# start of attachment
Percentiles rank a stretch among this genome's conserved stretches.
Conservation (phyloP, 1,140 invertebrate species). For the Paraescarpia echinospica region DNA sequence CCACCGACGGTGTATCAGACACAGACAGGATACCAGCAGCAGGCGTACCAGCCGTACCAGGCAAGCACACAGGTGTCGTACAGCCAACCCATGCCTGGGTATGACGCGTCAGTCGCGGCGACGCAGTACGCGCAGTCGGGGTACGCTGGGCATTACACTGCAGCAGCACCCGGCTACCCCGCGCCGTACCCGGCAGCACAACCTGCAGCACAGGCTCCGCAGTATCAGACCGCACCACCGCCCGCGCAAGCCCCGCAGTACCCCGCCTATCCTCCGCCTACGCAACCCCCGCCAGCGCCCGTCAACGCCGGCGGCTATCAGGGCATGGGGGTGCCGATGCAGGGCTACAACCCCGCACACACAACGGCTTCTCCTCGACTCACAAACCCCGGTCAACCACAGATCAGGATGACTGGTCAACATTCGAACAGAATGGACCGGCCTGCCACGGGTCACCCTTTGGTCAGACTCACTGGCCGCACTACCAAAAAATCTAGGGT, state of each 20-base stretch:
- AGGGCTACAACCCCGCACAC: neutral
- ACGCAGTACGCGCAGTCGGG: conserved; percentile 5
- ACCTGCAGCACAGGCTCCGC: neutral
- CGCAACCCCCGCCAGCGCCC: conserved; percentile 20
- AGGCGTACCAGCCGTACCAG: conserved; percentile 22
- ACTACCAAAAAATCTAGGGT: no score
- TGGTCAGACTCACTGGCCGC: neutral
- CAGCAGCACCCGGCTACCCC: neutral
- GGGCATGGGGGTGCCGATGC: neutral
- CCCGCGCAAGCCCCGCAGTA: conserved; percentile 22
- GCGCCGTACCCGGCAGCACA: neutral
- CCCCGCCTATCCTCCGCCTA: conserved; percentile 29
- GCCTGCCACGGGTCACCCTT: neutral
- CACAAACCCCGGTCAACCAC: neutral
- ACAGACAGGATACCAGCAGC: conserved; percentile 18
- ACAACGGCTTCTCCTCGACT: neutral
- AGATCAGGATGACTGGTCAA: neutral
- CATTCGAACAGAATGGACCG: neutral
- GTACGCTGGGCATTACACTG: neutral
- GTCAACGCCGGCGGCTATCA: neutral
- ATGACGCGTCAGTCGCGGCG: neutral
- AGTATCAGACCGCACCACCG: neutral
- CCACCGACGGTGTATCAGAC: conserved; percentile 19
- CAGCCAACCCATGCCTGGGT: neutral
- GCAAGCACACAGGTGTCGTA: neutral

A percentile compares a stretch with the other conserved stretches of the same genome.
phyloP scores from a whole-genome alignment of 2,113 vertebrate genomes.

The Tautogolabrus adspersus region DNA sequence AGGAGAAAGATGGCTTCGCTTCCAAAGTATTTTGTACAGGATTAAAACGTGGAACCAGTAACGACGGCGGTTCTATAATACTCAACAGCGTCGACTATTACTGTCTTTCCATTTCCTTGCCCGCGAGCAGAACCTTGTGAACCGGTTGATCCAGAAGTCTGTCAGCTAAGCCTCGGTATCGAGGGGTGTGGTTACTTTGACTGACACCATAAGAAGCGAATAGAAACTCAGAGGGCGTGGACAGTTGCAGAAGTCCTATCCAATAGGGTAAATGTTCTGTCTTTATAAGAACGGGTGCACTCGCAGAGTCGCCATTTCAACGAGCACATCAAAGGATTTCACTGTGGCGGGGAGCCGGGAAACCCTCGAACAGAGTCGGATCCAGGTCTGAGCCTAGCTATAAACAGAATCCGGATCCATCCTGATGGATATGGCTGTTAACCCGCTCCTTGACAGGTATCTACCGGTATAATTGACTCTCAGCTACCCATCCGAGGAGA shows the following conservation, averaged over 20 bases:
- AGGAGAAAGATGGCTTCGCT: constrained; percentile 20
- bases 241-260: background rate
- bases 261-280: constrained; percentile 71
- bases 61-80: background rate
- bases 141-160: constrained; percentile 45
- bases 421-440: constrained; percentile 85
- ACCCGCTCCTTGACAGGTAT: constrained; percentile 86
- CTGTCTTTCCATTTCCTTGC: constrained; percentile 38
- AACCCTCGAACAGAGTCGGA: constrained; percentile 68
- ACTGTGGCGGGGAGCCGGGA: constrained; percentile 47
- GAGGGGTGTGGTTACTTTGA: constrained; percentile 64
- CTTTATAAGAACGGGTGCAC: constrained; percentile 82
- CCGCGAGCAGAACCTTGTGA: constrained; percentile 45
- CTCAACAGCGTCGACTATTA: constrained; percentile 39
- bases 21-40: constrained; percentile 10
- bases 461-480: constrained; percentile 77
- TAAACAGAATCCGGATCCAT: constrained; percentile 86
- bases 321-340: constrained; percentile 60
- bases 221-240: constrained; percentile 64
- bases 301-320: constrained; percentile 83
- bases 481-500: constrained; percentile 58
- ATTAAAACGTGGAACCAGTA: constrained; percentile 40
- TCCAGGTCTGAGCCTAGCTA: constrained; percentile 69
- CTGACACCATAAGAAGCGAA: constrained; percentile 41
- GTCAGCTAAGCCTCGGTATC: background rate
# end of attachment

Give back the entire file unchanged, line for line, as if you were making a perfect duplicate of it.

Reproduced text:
Percentiles rank a stretch among this genome's conserved stretches.
Conservation (phyloP, 1,140 invertebrate species). For the Paraescarpia echinospica region DNA sequence CCACCGACGGTGTATCAGACACAGACAGGATACCAGCAGCAGGCGTACCAGCCGTACCAGGCAAGCACACAGGTGTCGTACAGCCAACCCATGCCTGGGTATGACGCGTCAGTCGCGGCGACGCAGTACGCGCAGTCGGGGTACGCTGGGCATTACACTGCAGCAGCACCCGGCTACCCCGCGCCGTACCCGGCAGCACAACCTGCAGCACAGGCTCCGCAGTATCAGACCGCACCACCGCCCGCGCAAGCCCCGCAGTACCCCGCCTATCCTCCGCCTACGCAACCCCCGCCAGCGCCCGTCAACGCCGGCGGCTATCAGGGCATGGGGGTGCCGATGCAGGGCTACAACCCCGCACACACAACGGCTTCTCCTCGACTCACAAACCCCGGTCAACCACAGATCAGGATGACTGGTCAACATTCGAACAGAATGGACCGGCCTGCCACGGGTCACCCTTTGGTCAGACTCACTGGCCGCACTACCAAAAAATCTAGGGT, state of each 20-base stretch:
- AGGGCTACAACCCCGCACAC: neutral
- ACGCAGTACGCGCAGTCGGG: conserved; percentile 5
- ACCTGCAGCACAGGCTCCGC: neutral
- CGCAACCCCCGCCAGCGCCC: conserved; percentile 20
- AGGCGTACCAGCCGTACCAG: conserved; percentile 22
- ACTACCAAAAAATCTAGGGT: no score
- TGGTCAGACTCACTGGCCGC: neutral
- CAGCAGCACCCGGCTACCCC: neutral
- GGGCATGGGGGTGCCGATGC: neutral
- CCCGCGCAAGCCCCGCAGTA: conserved; percentile 22
- GCGCCGTACCCGGCAGCACA: neutral
- CCCCGCCTATCCTCCGCCTA: conserved; percentile 29
- GCCTGCCACGGGTCACCCTT: neutral
- CACAAACCCCGGTCAACCAC: neutral
- ACAGACAGGATACCAGCAGC: conserved; percentile 18
- ACAACGGCTTCTCCTCGACT: neutral
- AGATCAGGATGACTGGTCAA: neutral
- CATTCGAACAGAATGGACCG: neutral
- GTACGCTGGGCATTACACTG: neutral
- GTCAACGCCGGCGGCTATCA: neutral
- ATGACGCGTCAGTCGCGGCG: neutral
- AGTATCAGACCGCACCACCG: neutral
- CCACCGACGGTGTATCAGAC: conserved; percentile 19
- CAGCCAACCCATGCCTGGGT: neutral
- GCAAGCACACAGGTGTCGTA: neutral

A percentile compares a stretch with the other conserved stretches of the same genome.
phyloP scores from a whole-genome alignment of 2,113 vertebrate genomes.

The Tautogolabrus adspersus region DNA sequence AGGAGAAAGATGGCTTCGCTTCCAAAGTATTTTGTACAGGATTAAAACGTGGAACCAGTAACGACGGCGGTTCTATAATACTCAACAGCGTCGACTATTACTGTCTTTCCATTTCCTTGCCCGCGAGCAGAACCTTGTGAACCGGTTGATCCAGAAGTCTGTCAGCTAAGCCTCGGTATCGAGGGGTGTGGTTACTTTGACTGACACCATAAGAAGCGAATAGAAACTCAGAGGGCGTGGACAGTTGCAGAAGTCCTATCCAATAGGGTAAATGTTCTGTCTTTATAAGAACGGGTGCACTCGCAGAGTCGCCATTTCAACGAGCACATCAAAGGATTTCACTGTGGCGGGGAGCCGGGAAACCCTCGAACAGAGTCGGATCCAGGTCTGAGCCTAGCTATAAACAGAATCCGGATCCATCCTGATGGATATGGCTGTTAACCCGCTCCTTGACAGGTATCTACCGGTATAATTGACTCTCAGCTACCCATCCGAGGAGA shows the following conservation, averaged over 20 bases:
- AGGAGAAAGATGGCTTCGCT: constrained; percentile 20
- bases 241-260: background rate
- bases 261-280: constrained; percentile 71
- bases 61-80: background rate
- bases 141-160: constrained; percentile 45
- bases 421-440: constrained; percentile 85
- ACCCGCTCCTTGACAGGTAT: constrained; percentile 86
- CTGTCTTTCCATTTCCTTGC: constrained; percentile 38
- AACCCTCGAACAGAGTCGGA: constrained; percentile 68
- ACTGTGGCGGGGAGCCGGGA: constrained; percentile 47
- GAGGGGTGTGGTTACTTTGA: constrained; percentile 64
- CTTTATAAGAACGGGTGCAC: constrained; percentile 82
- CCGCGAGCAGAACCTTGTGA: constrained; percentile 45
- CTCAACAGCGTCGACTATTA: constrained; percentile 39
- bases 21-40: constrained; percentile 10
- bases 461-480: constrained; percentile 77
- TAAACAGAATCCGGATCCAT: constrained; percentile 86
- bases 321-340: constrained; percentile 60
- bases 221-240: constrained; percentile 64
- bases 301-320: constrained; percentile 83
- bases 481-500: constrained; percentile 58
- ATTAAAACGTGGAACCAGTA: constrained; percentile 40
- TCCAGGTCTGAGCCTAGCTA: constrained; percentile 69
- CTGACACCATAAGAAGCGAA: constrained; percentile 41
- GTCAGCTAAGCCTCGGTATC: background rate